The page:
For any mums-to-be out there that happen to read this and who are looking for advice on labour, I would tell them to trust their gut instinct when it comes to their body.
Not everyone has the typical birth experience. Some people handle pain differently to others, and not all expectant mothers will be screaming in agony, some like me will be able to bear the pain okay without pain relief (which I never thought would be me as I need paracetamol at the first sign of a headache!) Also, not every mum will experience the same pattern in contractions, some, like me will experience contractions that are very inconsistent.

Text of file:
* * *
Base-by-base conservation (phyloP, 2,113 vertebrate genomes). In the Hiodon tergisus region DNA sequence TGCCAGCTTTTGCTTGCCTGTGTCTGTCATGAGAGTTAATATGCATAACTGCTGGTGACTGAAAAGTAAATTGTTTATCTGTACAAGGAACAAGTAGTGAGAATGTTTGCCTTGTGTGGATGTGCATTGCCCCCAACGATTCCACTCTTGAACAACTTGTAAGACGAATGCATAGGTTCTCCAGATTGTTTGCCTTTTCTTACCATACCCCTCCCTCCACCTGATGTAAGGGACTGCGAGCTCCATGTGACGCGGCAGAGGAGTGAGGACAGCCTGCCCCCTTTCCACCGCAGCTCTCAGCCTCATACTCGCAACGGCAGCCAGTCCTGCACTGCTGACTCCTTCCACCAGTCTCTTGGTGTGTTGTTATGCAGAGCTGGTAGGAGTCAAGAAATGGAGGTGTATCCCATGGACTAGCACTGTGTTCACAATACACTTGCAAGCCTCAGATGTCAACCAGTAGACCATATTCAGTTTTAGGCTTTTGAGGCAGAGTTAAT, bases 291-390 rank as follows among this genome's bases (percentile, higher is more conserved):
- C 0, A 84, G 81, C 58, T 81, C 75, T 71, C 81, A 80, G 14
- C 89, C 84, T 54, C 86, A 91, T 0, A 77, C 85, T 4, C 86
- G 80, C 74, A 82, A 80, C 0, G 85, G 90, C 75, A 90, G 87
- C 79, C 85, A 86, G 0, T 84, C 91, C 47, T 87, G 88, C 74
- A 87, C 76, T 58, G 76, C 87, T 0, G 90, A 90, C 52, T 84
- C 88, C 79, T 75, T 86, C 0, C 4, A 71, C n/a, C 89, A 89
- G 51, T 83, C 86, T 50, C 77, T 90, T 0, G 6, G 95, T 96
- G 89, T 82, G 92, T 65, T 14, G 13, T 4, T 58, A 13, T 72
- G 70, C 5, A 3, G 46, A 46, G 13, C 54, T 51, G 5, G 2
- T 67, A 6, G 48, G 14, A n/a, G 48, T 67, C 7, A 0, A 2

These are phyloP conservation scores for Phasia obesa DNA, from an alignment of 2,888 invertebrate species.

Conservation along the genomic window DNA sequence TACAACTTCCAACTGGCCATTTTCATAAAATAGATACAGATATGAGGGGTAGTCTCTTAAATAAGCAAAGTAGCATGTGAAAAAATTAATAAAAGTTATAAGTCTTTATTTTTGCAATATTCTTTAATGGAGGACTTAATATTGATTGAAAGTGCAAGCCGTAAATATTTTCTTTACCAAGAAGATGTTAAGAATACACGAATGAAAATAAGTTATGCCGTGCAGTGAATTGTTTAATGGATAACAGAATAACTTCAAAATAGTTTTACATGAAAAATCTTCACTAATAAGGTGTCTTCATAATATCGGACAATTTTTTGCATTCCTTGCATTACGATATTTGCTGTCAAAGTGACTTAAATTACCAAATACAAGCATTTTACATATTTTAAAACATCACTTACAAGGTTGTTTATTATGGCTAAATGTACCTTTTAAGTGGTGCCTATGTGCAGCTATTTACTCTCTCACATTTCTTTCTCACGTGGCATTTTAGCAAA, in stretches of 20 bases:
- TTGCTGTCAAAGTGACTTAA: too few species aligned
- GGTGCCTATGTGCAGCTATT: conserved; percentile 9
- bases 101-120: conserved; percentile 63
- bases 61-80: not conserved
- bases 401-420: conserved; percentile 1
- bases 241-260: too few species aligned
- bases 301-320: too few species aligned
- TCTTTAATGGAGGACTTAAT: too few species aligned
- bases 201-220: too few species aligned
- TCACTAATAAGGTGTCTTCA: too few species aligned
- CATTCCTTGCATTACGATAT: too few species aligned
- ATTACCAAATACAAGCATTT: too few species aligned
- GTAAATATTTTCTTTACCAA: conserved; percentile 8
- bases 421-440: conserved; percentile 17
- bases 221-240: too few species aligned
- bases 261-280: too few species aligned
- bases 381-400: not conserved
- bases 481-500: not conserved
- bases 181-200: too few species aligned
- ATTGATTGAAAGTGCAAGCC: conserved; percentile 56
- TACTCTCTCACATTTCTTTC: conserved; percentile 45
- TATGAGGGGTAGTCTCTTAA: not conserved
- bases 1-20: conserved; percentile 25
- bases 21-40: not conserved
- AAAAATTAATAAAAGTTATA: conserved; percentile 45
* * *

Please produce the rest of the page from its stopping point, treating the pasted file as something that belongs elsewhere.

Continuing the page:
I have every respect for the NHS and the fantastic midwives, nurses and doctors that work there and have to deal with the relentless working pressures that they have to endure. At the same time, there does seem to be a big emphasis that women, especially first-time mums, need to be at the stage of screaming for an epidural or experience close together contractions to be taken seriously, which is not always the case.